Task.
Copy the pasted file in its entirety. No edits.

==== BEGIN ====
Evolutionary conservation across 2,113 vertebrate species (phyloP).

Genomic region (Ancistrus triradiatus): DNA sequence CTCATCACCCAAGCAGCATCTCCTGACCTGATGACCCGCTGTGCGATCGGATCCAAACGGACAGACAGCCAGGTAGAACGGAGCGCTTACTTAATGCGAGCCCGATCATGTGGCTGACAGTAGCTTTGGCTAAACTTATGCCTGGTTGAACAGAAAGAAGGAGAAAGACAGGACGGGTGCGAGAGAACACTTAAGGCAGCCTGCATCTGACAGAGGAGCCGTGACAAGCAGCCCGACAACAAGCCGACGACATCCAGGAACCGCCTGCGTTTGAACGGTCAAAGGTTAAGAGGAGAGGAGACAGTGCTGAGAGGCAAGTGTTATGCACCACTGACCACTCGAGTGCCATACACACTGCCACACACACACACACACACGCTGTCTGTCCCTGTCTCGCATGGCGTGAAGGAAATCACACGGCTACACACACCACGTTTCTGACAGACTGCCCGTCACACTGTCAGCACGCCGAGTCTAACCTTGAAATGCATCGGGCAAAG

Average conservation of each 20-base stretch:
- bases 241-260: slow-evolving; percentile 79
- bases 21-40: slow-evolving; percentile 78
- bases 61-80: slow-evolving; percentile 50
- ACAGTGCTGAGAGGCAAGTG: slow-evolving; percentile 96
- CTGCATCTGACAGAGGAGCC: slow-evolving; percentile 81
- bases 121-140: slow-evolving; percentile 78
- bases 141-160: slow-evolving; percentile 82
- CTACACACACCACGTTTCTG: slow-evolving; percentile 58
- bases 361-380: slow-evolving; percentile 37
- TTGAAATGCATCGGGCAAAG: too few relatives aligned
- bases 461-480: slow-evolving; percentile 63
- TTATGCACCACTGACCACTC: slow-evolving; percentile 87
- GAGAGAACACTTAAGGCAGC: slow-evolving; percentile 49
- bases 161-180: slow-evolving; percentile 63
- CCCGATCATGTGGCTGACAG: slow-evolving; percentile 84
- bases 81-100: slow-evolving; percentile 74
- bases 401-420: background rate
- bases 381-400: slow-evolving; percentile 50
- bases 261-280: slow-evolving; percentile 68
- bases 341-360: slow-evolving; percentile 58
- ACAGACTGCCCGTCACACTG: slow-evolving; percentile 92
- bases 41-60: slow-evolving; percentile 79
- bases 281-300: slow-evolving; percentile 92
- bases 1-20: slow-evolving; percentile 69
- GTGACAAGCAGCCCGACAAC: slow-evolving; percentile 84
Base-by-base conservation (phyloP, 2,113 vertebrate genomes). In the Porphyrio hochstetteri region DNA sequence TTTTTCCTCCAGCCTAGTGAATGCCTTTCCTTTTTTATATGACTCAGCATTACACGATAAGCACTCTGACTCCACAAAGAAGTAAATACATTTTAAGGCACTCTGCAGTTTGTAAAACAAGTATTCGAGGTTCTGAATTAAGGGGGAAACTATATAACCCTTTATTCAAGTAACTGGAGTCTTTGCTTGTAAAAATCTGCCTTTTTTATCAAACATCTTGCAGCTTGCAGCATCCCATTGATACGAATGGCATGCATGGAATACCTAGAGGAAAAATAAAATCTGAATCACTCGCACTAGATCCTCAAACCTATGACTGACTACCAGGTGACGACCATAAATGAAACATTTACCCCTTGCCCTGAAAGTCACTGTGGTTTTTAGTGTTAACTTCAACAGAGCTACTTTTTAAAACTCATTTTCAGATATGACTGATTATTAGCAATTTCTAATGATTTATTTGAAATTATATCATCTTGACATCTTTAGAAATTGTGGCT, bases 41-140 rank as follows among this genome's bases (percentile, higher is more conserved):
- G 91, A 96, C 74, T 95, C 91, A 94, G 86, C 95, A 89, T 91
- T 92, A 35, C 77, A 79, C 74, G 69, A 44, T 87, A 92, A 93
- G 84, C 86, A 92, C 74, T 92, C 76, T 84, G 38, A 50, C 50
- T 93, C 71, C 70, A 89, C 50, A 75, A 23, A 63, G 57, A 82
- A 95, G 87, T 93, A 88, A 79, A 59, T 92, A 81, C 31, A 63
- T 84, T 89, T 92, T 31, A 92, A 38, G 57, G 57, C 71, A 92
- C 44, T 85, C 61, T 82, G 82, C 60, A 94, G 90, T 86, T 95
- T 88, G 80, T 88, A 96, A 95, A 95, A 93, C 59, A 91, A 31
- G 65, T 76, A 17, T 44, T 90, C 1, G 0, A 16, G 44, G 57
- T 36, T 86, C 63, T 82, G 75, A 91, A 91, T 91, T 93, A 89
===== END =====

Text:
Evolutionary conservation across 2,113 vertebrate species (phyloP).

Genomic region (Ancistrus triradiatus): DNA sequence CTCATCACCCAAGCAGCATCTCCTGACCTGATGACCCGCTGTGCGATCGGATCCAAACGGACAGACAGCCAGGTAGAACGGAGCGCTTACTTAATGCGAGCCCGATCATGTGGCTGACAGTAGCTTTGGCTAAACTTATGCCTGGTTGAACAGAAAGAAGGAGAAAGACAGGACGGGTGCGAGAGAACACTTAAGGCAGCCTGCATCTGACAGAGGAGCCGTGACAAGCAGCCCGACAACAAGCCGACGACATCCAGGAACCGCCTGCGTTTGAACGGTCAAAGGTTAAGAGGAGAGGAGACAGTGCTGAGAGGCAAGTGTTATGCACCACTGACCACTCGAGTGCCATACACACTGCCACACACACACACACACACGCTGTCTGTCCCTGTCTCGCATGGCGTGAAGGAAATCACACGGCTACACACACCACGTTTCTGACAGACTGCCCGTCACACTGTCAGCACGCCGAGTCTAACCTTGAAATGCATCGGGCAAAG

Average conservation of each 20-base stretch:
- bases 241-260: slow-evolving; percentile 79
- bases 21-40: slow-evolving; percentile 78
- bases 61-80: slow-evolving; percentile 50
- ACAGTGCTGAGAGGCAAGTG: slow-evolving; percentile 96
- CTGCATCTGACAGAGGAGCC: slow-evolving; percentile 81
- bases 121-140: slow-evolving; percentile 78
- bases 141-160: slow-evolving; percentile 82
- CTACACACACCACGTTTCTG: slow-evolving; percentile 58
- bases 361-380: slow-evolving; percentile 37
- TTGAAATGCATCGGGCAAAG: too few relatives aligned
- bases 461-480: slow-evolving; percentile 63
- TTATGCACCACTGACCACTC: slow-evolving; percentile 87
- GAGAGAACACTTAAGGCAGC: slow-evolving; percentile 49
- bases 161-180: slow-evolving; percentile 63
- CCCGATCATGTGGCTGACAG: slow-evolving; percentile 84
- bases 81-100: slow-evolving; percentile 74
- bases 401-420: background rate
- bases 381-400: slow-evolving; percentile 50
- bases 261-280: slow-evolving; percentile 68
- bases 341-360: slow-evolving; percentile 58
- ACAGACTGCCCGTCACACTG: slow-evolving; percentile 92
- bases 41-60: slow-evolving; percentile 79
- bases 281-300: slow-evolving; percentile 92
- bases 1-20: slow-evolving; percentile 69
- GTGACAAGCAGCCCGACAAC: slow-evolving; percentile 84
Base-by-base conservation (phyloP, 2,113 vertebrate genomes). In the Porphyrio hochstetteri region DNA sequence TTTTTCCTCCAGCCTAGTGAATGCCTTTCCTTTTTTATATGACTCAGCATTACACGATAAGCACTCTGACTCCACAAAGAAGTAAATACATTTTAAGGCACTCTGCAGTTTGTAAAACAAGTATTCGAGGTTCTGAATTAAGGGGGAAACTATATAACCCTTTATTCAAGTAACTGGAGTCTTTGCTTGTAAAAATCTGCCTTTTTTATCAAACATCTTGCAGCTTGCAGCATCCCATTGATACGAATGGCATGCATGGAATACCTAGAGGAAAAATAAAATCTGAATCACTCGCACTAGATCCTCAAACCTATGACTGACTACCAGGTGACGACCATAAATGAAACATTTACCCCTTGCCCTGAAAGTCACTGTGGTTTTTAGTGTTAACTTCAACAGAGCTACTTTTTAAAACTCATTTTCAGATATGACTGATTATTAGCAATTTCTAATGATTTATTTGAAATTATATCATCTTGACATCTTTAGAAATTGTGGCT, bases 41-140 rank as follows among this genome's bases (percentile, higher is more conserved):
- G 91, A 96, C 74, T 95, C 91, A 94, G 86, C 95, A 89, T 91
- T 92, A 35, C 77, A 79, C 74, G 69, A 44, T 87, A 92, A 93
- G 84, C 86, A 92, C 74, T 92, C 76, T 84, G 38, A 50, C 50
- T 93, C 71, C 70, A 89, C 50, A 75, A 23, A 63, G 57, A 82
- A 95, G 87, T 93, A 88, A 79, A 59, T 92, A 81, C 31, A 63
- T 84, T 89, T 92, T 31, A 92, A 38, G 57, G 57, C 71, A 92
- C 44, T 85, C 61, T 82, G 82, C 60, A 94, G 90, T 86, T 95
- T 88, G 80, T 88, A 96, A 95, A 95, A 93, C 59, A 91, A 31
- G 65, T 76, A 17, T 44, T 90, C 1, G 0, A 16, G 44, G 57
- T 36, T 86, C 63, T 82, G 75, A 91, A 91, T 91, T 93, A 89